Native Plants, Recipes

The American Chestnut (Castanea dentata) and Family

The American Chestnut (Castanea dentata) is an almost mythical native tree. Legend has it that prior to the 1900s, a squirrel could travel from Georgia to Maine just by hopping from chestnut branch to chestnut branch, without ever touching the ground1. These trees were often massive, attaining heights of up to 120 feet with diameters of ten feet or more, and earning themselves the nickname “Sequoia of the East”2. The deliciously sweet nuts were beloved by humans and wildlife alike, and prolific enough to bolster economies and feed families and livestock through winter3. The native range of the American Chestnut includes Indiana, but not the entire state. Its Indiana range is mostly concentrated throughout the upland hills of Southern Indiana4.

The History

The American Chestnut tree is no longer a common sight due to an imported fungal pathogen (Cryphonectria parasitica) that arrived on American shores in 19046. Within about 50 years, this pathogen (commonly referred to as Chestnut Blight) wiped out the vast majority of American Chestnut trees, rendering the species functionally extinct. Note that functional extinction doesn’t mean there are zero trees left. Instead it means that numbers have been so greatly reduced that the species cannot sustain its own population or perform its intended ecological functions.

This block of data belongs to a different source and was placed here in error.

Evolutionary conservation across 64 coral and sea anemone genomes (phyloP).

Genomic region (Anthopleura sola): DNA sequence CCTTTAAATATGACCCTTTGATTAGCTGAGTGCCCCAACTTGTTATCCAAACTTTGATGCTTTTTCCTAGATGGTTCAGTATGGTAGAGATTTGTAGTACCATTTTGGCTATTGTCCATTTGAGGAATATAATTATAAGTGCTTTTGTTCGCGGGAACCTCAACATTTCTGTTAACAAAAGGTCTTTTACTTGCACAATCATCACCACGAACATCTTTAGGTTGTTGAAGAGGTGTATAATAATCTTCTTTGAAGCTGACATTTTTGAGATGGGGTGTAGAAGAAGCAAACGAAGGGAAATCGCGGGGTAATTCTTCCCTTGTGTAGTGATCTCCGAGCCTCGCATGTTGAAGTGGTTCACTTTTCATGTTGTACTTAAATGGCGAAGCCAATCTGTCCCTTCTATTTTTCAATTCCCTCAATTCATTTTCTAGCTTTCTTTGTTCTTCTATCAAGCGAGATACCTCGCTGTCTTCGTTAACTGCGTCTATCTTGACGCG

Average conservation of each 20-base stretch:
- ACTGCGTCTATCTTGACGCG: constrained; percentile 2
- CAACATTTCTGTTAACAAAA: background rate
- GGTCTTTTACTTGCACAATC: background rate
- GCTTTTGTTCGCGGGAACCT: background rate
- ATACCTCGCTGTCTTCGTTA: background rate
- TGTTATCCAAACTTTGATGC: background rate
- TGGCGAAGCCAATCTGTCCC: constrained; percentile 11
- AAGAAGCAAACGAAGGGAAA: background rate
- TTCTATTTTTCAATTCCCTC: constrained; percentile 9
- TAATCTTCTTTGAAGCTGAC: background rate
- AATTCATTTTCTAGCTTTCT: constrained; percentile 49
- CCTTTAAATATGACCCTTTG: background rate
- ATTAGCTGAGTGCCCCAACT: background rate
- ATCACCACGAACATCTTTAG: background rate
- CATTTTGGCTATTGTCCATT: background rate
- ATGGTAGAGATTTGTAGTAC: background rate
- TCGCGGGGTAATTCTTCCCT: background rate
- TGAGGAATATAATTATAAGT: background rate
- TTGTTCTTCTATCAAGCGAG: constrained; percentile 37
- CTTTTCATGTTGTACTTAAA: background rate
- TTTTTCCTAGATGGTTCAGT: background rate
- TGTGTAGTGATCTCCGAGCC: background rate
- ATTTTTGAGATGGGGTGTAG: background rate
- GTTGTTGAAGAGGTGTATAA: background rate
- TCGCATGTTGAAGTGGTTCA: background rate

The blight pathogen does not harm tree roots, but it does kill the above-ground portion of the tree. Some affected trees are able to re-sprout and live a stunted life in shrub form, repeatedly resprouting only to die back to ground level once the blight takes hold again8.

The American Chestnut Foundation has been diligently working to breed a blight-resistant American Chestnut tree since 1983, and their work is generating very promising results9. However, seeds from the ACF breeding project are expensive, controlled, and rare. These special seeds are not yet an option for most home orchards, but other American Chestnut Hybrids are widely available. The commonly available chestnut trees are usually hybrids of American Chestnut and blight-resistant Chinese Chestnut. Although I normally promote planting fully native species, I make an exception in this case. I think chestnuts are important trees, and since we can’t have the American one, I want to grow some hybrids.

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Growing Chestnuts